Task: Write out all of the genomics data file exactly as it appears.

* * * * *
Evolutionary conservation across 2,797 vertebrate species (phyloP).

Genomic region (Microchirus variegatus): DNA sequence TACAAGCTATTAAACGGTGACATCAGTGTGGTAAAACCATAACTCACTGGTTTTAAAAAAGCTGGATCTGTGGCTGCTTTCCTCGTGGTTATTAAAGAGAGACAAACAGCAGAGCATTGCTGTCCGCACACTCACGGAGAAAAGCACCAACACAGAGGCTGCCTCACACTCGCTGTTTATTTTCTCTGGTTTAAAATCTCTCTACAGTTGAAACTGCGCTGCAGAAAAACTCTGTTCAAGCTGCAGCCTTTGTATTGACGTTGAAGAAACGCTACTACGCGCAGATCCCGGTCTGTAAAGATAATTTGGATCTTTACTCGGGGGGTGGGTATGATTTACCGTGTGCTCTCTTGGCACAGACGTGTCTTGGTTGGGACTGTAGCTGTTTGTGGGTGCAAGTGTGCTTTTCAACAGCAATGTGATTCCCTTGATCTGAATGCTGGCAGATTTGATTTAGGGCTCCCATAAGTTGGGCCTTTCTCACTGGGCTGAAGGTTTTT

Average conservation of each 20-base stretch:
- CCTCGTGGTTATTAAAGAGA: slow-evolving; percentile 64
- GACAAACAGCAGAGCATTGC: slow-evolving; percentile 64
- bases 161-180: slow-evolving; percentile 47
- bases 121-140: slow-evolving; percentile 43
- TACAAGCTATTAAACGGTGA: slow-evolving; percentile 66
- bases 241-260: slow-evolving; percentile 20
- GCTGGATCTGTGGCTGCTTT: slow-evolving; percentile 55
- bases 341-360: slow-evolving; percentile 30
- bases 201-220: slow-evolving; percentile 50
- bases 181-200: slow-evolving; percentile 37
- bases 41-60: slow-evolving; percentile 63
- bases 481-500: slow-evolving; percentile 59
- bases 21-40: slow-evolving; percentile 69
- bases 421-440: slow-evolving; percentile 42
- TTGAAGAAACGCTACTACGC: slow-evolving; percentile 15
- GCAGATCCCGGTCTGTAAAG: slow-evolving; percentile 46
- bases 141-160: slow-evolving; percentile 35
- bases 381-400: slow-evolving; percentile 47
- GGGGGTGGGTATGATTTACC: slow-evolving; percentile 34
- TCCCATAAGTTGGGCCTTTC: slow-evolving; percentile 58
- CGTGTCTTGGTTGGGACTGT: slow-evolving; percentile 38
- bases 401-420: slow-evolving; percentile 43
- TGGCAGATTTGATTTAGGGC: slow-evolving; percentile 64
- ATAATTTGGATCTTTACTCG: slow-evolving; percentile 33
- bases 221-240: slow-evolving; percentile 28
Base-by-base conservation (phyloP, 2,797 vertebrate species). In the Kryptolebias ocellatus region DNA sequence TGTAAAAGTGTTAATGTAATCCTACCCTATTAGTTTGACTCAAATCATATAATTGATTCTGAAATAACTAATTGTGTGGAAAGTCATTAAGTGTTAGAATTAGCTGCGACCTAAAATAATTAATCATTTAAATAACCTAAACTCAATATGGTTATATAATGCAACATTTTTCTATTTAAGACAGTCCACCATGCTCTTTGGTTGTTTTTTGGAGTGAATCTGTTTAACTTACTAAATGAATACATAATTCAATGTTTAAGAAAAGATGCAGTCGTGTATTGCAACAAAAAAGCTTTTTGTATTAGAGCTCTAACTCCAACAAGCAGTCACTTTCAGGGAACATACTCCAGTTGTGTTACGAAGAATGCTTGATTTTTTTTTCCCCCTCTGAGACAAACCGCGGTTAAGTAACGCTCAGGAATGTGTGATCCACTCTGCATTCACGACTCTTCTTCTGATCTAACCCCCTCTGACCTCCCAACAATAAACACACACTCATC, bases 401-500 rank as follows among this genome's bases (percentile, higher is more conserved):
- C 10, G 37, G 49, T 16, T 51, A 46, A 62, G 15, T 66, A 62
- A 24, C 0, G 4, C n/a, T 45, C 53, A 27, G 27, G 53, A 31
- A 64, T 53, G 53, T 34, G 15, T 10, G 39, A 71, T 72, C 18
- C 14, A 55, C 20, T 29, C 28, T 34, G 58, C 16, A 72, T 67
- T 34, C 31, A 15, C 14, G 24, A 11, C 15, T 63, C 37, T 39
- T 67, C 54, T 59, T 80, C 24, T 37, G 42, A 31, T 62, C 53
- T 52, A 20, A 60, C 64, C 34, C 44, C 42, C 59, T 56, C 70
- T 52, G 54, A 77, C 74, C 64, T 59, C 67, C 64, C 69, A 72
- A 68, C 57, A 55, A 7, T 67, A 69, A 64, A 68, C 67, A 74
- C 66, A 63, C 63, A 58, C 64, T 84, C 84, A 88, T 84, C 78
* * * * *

Evolutionary conservation across 2,797 vertebrate species (phyloP).

Genomic region (Microchirus variegatus): DNA sequence TACAAGCTATTAAACGGTGACATCAGTGTGGTAAAACCATAACTCACTGGTTTTAAAAAAGCTGGATCTGTGGCTGCTTTCCTCGTGGTTATTAAAGAGAGACAAACAGCAGAGCATTGCTGTCCGCACACTCACGGAGAAAAGCACCAACACAGAGGCTGCCTCACACTCGCTGTTTATTTTCTCTGGTTTAAAATCTCTCTACAGTTGAAACTGCGCTGCAGAAAAACTCTGTTCAAGCTGCAGCCTTTGTATTGACGTTGAAGAAACGCTACTACGCGCAGATCCCGGTCTGTAAAGATAATTTGGATCTTTACTCGGGGGGTGGGTATGATTTACCGTGTGCTCTCTTGGCACAGACGTGTCTTGGTTGGGACTGTAGCTGTTTGTGGGTGCAAGTGTGCTTTTCAACAGCAATGTGATTCCCTTGATCTGAATGCTGGCAGATTTGATTTAGGGCTCCCATAAGTTGGGCCTTTCTCACTGGGCTGAAGGTTTTT

Average conservation of each 20-base stretch:
- CCTCGTGGTTATTAAAGAGA: slow-evolving; percentile 64
- GACAAACAGCAGAGCATTGC: slow-evolving; percentile 64
- bases 161-180: slow-evolving; percentile 47
- bases 121-140: slow-evolving; percentile 43
- TACAAGCTATTAAACGGTGA: slow-evolving; percentile 66
- bases 241-260: slow-evolving; percentile 20
- GCTGGATCTGTGGCTGCTTT: slow-evolving; percentile 55
- bases 341-360: slow-evolving; percentile 30
- bases 201-220: slow-evolving; percentile 50
- bases 181-200: slow-evolving; percentile 37
- bases 41-60: slow-evolving; percentile 63
- bases 481-500: slow-evolving; percentile 59
- bases 21-40: slow-evolving; percentile 69
- bases 421-440: slow-evolving; percentile 42
- TTGAAGAAACGCTACTACGC: slow-evolving; percentile 15
- GCAGATCCCGGTCTGTAAAG: slow-evolving; percentile 46
- bases 141-160: slow-evolving; percentile 35
- bases 381-400: slow-evolving; percentile 47
- GGGGGTGGGTATGATTTACC: slow-evolving; percentile 34
- TCCCATAAGTTGGGCCTTTC: slow-evolving; percentile 58
- CGTGTCTTGGTTGGGACTGT: slow-evolving; percentile 38
- bases 401-420: slow-evolving; percentile 43
- TGGCAGATTTGATTTAGGGC: slow-evolving; percentile 64
- ATAATTTGGATCTTTACTCG: slow-evolving; percentile 33
- bases 221-240: slow-evolving; percentile 28
Base-by-base conservation (phyloP, 2,797 vertebrate species). In the Kryptolebias ocellatus region DNA sequence TGTAAAAGTGTTAATGTAATCCTACCCTATTAGTTTGACTCAAATCATATAATTGATTCTGAAATAACTAATTGTGTGGAAAGTCATTAAGTGTTAGAATTAGCTGCGACCTAAAATAATTAATCATTTAAATAACCTAAACTCAATATGGTTATATAATGCAACATTTTTCTATTTAAGACAGTCCACCATGCTCTTTGGTTGTTTTTTGGAGTGAATCTGTTTAACTTACTAAATGAATACATAATTCAATGTTTAAGAAAAGATGCAGTCGTGTATTGCAACAAAAAAGCTTTTTGTATTAGAGCTCTAACTCCAACAAGCAGTCACTTTCAGGGAACATACTCCAGTTGTGTTACGAAGAATGCTTGATTTTTTTTTCCCCCTCTGAGACAAACCGCGGTTAAGTAACGCTCAGGAATGTGTGATCCACTCTGCATTCACGACTCTTCTTCTGATCTAACCCCCTCTGACCTCCCAACAATAAACACACACTCATC, bases 401-500 rank as follows among this genome's bases (percentile, higher is more conserved):
- C 10, G 37, G 49, T 16, T 51, A 46, A 62, G 15, T 66, A 62
- A 24, C 0, G 4, C n/a, T 45, C 53, A 27, G 27, G 53, A 31
- A 64, T 53, G 53, T 34, G 15, T 10, G 39, A 71, T 72, C 18
- C 14, A 55, C 20, T 29, C 28, T 34, G 58, C 16, A 72, T 67
- T 34, C 31, A 15, C 14, G 24, A 11, C 15, T 63, C 37, T 39
- T 67, C 54, T 59, T 80, C 24, T 37, G 42, A 31, T 62, C 53
- T 52, A 20, A 60, C 64, C 34, C 44, C 42, C 59, T 56, C 70
- T 52, G 54, A 77, C 74, C 64, T 59, C 67, C 64, C 69, A 72
- A 68, C 57, A 55, A 7, T 67, A 69, A 64, A 68, C 67, A 74
- C 66, A 63, C 63, A 58, C 64, T 84, C 84, A 88, T 84, C 78